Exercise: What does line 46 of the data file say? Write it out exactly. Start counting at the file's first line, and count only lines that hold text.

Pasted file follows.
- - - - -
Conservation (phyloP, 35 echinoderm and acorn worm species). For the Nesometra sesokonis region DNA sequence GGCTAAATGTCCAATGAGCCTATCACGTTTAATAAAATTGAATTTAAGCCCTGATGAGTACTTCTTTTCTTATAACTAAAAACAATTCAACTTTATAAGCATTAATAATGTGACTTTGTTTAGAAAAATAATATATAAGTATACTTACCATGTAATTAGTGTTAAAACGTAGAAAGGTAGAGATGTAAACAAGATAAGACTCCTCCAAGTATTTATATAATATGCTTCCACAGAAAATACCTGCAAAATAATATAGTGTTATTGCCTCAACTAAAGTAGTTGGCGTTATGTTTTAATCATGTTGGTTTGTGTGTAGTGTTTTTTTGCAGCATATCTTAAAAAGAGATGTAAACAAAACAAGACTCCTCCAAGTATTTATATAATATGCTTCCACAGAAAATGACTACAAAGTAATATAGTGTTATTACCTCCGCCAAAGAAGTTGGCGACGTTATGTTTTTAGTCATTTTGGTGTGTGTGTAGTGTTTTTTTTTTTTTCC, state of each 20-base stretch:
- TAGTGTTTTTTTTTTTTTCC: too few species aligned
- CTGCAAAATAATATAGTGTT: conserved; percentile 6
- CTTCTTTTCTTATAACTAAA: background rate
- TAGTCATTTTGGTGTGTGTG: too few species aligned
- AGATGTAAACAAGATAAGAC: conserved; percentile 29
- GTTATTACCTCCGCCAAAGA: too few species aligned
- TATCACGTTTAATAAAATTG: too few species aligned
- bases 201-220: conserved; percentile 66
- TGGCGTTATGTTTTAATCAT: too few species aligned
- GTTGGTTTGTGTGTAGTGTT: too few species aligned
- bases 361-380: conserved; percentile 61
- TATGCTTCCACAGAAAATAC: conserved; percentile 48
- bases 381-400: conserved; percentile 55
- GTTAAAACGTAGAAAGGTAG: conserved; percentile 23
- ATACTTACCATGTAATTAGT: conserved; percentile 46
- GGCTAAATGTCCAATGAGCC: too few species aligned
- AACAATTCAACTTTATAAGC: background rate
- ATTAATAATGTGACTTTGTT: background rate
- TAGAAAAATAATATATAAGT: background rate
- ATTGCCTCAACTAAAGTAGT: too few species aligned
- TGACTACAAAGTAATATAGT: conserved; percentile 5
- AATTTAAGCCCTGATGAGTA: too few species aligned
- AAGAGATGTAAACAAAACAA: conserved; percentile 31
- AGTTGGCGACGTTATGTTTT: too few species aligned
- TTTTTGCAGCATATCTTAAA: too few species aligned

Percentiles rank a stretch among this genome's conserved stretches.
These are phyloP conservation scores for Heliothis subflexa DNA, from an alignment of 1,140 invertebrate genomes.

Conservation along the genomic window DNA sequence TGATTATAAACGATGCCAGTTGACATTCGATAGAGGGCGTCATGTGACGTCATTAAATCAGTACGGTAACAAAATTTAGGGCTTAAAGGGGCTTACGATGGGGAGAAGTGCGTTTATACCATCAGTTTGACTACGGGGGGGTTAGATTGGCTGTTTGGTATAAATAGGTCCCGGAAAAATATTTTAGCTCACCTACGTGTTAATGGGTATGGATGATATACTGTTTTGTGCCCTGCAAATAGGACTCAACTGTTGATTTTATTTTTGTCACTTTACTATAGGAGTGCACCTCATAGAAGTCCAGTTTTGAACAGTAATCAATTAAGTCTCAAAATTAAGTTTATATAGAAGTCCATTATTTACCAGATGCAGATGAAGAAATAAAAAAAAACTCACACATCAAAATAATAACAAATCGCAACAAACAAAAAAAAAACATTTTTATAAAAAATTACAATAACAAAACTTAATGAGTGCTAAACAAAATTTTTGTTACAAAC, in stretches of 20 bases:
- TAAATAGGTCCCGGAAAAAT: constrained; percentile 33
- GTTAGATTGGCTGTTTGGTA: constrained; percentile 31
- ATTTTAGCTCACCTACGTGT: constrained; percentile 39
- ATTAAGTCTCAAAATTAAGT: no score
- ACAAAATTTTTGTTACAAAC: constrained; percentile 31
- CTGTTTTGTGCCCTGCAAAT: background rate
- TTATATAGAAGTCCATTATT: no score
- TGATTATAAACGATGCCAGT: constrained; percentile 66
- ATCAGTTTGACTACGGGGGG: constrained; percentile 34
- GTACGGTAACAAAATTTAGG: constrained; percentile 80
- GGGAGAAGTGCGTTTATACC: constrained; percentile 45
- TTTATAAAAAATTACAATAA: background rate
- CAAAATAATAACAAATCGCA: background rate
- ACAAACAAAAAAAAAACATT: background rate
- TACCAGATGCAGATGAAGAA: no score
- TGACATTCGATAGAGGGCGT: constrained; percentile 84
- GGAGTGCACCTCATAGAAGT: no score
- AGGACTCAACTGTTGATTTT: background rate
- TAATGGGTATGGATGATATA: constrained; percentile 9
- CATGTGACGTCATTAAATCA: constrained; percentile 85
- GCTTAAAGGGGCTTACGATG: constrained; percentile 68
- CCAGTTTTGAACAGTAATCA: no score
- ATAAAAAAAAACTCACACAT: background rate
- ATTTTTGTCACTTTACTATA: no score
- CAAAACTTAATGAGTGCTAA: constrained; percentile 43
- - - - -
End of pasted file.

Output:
- GGAGTGCACCTCATAGAAGT: no score